Prevalence of violent incidents12                               
No violent incidents  # #   #   #   #   #     100  
Any violent incidents        3,160 !     81  
# Rounds to zero.
! Interpret data with caution. The standard error for this estimate is from 30 percent to 50 percent of the estimate’s value.
‡ Reporting standards not met. The standard error for this estimate is equal to 50 percent or more of the estimate's value.
1 Firearm or explosive device was defined for respondents as "any weapon that is designed to (or may readily be converted to) expel a projectile by the action of an explosive. This includes guns, bombs, grenades, mines, rockets, missiles, pipe bombs, or similar devices designed to explode and capable of causing bodily harm or property damage."
2 Specialized school was defined for respondents as "a school that is specifically for students who were referred for disciplinary reasons, although the school may also have students who were referred for other reasons. The school may be at the same location as your school."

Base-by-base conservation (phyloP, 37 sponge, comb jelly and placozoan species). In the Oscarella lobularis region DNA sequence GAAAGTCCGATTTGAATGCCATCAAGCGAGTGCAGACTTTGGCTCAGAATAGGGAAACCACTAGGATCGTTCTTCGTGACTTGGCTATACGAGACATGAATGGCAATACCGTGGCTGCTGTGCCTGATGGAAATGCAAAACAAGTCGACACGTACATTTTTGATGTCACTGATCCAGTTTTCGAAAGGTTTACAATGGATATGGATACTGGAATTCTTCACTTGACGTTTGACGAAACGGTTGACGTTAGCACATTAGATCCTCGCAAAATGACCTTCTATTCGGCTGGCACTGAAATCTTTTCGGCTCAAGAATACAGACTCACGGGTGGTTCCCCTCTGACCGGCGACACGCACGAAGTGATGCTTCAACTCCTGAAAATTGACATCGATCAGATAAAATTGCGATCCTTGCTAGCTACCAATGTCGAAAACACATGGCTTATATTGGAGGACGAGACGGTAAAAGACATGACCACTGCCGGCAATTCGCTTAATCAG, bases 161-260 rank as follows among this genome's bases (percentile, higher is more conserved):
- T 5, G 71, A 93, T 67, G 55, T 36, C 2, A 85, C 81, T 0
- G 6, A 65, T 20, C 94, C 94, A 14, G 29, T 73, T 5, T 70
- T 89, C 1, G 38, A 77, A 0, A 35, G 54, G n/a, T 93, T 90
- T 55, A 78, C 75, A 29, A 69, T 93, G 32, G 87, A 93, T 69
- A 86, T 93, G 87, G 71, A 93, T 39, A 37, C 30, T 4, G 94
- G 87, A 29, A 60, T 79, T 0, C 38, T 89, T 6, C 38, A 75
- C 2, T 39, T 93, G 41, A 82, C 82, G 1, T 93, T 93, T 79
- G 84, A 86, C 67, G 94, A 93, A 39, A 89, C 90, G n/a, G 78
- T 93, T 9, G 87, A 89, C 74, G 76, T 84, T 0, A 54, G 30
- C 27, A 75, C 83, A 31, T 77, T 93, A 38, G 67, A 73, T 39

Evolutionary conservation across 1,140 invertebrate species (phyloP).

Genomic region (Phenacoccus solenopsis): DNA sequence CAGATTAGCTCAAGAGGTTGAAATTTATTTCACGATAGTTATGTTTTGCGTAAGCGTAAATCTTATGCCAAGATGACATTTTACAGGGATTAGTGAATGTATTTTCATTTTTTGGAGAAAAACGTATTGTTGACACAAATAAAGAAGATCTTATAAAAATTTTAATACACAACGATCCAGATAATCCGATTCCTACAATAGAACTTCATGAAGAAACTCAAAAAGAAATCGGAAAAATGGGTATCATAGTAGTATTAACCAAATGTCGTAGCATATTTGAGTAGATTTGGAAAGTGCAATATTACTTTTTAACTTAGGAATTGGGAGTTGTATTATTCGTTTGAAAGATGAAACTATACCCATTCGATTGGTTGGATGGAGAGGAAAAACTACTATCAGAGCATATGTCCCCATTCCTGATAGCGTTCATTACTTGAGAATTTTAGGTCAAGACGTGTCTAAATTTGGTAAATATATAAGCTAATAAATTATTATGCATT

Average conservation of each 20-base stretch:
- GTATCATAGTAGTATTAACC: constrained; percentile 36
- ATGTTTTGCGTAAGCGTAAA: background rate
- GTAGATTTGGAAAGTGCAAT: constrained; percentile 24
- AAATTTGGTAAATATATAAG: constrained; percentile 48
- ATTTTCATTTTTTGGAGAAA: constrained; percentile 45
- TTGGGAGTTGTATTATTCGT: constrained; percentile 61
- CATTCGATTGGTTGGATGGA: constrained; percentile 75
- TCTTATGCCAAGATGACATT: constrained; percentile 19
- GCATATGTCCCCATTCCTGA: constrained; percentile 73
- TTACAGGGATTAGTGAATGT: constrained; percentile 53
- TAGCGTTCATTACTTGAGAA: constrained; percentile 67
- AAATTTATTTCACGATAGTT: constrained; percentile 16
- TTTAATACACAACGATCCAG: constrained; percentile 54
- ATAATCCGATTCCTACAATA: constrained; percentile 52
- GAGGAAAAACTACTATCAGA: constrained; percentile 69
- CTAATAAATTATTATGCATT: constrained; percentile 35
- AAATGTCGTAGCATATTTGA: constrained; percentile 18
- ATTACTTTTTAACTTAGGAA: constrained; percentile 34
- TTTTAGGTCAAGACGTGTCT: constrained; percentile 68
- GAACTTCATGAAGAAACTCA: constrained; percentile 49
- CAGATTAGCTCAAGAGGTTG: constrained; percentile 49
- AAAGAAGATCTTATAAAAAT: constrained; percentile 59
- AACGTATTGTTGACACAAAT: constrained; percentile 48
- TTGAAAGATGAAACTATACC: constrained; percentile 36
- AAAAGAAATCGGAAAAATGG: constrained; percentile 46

3 Other disciplinary actions include suspension less than 5 days, detention, etc.
4 Respondents were asked, "How would you describe the crime level in the area(s) in which your students live?" Response options included "high level of crime," "moderate level of crime," "low level of crime," and "students come from areas with very different levels of crime."
5 Responding schools that did not have race/ethnicity on the sampling frame (2 percent of schools) are excluded from the base.